Thinking Out Loud
While in Nashville for the awards this week, there will be plenty of talk of the Bristol proposal for it to renovate and operate the Nashville Fairgrounds Speedway. There will be at least two public comment hearings over the next five weeks.
It is tempting for people to say that those in the area shouldn't have moved near the speedway if they didn't want to worry about traffic and noise.
But some of those people likely moved there when they thought the track would be closed, as was rumored for several years until the 2011 charter amendment where voters decided for the Nashville Fairgrounds to continue its activities, including racing.
Still, the fact is that it is public land. The city owns the land and the track. If you live there, you should have a voice on how your tax dollars and the land near your home is used. If enough people don't want the racetrack in their community, then it is up to the elected leaders to decide if it is still worth it for the revenue and tourism dollars that potentially could be generated.
While it is easy to make fun of people who might not have all the facts when voicing their displeasure, it shouldn't go without notice that this is the way public boards work. The people on the boards will get to hear from Bristol and other executives who want to dispute what homeowners will say.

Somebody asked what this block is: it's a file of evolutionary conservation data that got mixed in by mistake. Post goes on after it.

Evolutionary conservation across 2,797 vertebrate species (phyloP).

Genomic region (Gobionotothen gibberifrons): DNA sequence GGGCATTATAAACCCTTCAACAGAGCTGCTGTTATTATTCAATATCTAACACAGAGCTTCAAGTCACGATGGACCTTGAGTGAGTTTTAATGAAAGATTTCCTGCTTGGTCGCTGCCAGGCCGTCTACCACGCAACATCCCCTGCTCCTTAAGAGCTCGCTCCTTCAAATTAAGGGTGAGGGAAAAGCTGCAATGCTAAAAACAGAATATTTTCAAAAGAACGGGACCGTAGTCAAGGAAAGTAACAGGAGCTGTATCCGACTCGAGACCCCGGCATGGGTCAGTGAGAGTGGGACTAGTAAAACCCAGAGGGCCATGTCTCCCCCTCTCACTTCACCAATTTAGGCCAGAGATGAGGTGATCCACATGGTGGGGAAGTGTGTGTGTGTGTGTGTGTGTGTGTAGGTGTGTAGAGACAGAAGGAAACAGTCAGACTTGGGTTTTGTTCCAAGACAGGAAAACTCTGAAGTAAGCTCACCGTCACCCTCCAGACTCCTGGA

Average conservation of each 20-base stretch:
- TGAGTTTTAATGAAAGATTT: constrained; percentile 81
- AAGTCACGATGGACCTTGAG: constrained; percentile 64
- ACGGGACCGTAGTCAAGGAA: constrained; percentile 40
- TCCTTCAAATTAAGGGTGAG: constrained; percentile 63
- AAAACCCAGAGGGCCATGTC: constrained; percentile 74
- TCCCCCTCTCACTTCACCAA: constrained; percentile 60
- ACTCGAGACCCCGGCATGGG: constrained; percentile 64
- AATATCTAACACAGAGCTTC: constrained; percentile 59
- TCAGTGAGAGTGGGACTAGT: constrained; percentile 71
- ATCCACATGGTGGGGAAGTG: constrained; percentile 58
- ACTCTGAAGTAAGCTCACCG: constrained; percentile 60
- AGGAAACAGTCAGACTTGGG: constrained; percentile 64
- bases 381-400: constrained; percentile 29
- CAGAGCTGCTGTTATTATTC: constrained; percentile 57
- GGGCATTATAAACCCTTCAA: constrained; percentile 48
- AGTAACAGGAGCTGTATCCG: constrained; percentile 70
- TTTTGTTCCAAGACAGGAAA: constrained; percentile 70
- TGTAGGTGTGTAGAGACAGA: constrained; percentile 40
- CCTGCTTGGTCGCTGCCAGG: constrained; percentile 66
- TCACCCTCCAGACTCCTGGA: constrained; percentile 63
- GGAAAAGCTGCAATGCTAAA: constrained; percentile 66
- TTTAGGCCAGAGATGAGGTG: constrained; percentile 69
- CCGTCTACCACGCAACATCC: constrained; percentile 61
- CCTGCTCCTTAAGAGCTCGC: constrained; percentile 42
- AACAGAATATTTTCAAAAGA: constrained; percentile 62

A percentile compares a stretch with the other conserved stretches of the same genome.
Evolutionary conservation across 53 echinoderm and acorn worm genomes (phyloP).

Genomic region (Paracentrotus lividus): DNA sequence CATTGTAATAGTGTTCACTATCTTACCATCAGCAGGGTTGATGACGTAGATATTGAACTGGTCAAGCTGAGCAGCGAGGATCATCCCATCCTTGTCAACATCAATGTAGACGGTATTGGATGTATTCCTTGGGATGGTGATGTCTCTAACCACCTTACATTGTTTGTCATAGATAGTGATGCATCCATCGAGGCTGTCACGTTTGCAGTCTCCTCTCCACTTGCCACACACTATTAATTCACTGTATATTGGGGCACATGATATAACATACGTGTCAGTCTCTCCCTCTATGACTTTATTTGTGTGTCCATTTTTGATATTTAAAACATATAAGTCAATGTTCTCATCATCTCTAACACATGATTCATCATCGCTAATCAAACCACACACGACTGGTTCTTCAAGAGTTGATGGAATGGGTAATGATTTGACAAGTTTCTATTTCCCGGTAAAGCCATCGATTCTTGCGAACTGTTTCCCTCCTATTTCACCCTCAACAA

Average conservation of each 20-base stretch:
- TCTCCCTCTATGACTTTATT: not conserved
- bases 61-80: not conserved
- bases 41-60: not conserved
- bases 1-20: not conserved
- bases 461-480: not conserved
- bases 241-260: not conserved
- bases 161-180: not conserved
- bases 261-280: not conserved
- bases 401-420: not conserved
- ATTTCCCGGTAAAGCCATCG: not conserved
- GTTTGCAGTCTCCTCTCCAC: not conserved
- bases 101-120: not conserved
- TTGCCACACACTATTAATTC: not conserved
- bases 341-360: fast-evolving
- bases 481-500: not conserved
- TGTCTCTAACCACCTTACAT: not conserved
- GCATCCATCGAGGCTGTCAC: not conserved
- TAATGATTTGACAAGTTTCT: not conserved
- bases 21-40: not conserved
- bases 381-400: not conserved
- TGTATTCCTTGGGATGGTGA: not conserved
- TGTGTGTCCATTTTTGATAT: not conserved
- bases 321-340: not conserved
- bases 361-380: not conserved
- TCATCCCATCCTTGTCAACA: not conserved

A vibrant discussion of the benefits and the impact on the community is a good thing. And those tempted to just dismiss people for being concerned about their quality of life is not something that a sport hoping to be accommodating and open-minded should dismiss outright.
They Said It
"We have got an authentic, historic track since 1905. ... We should have never let it become under-invested in. Here is our path to turn it into a community asset for everybody."
—Nashville Mayor John Cooper on the Bristol-Nashville Fairgrounds Speedway proposal
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Bob Pockrass covers NASCAR for FOX Sports. He has spent decades covering motorsports, including the past 30 Daytona 500s, with stints at ESPN, Sporting News, NASCAR Scene magazine and The (Daytona Beach) News-Journal. Follow him on Twitter @bobpockrass, and sign up for the FOX Sports NASCAR Newsletter with Bob Pockrass.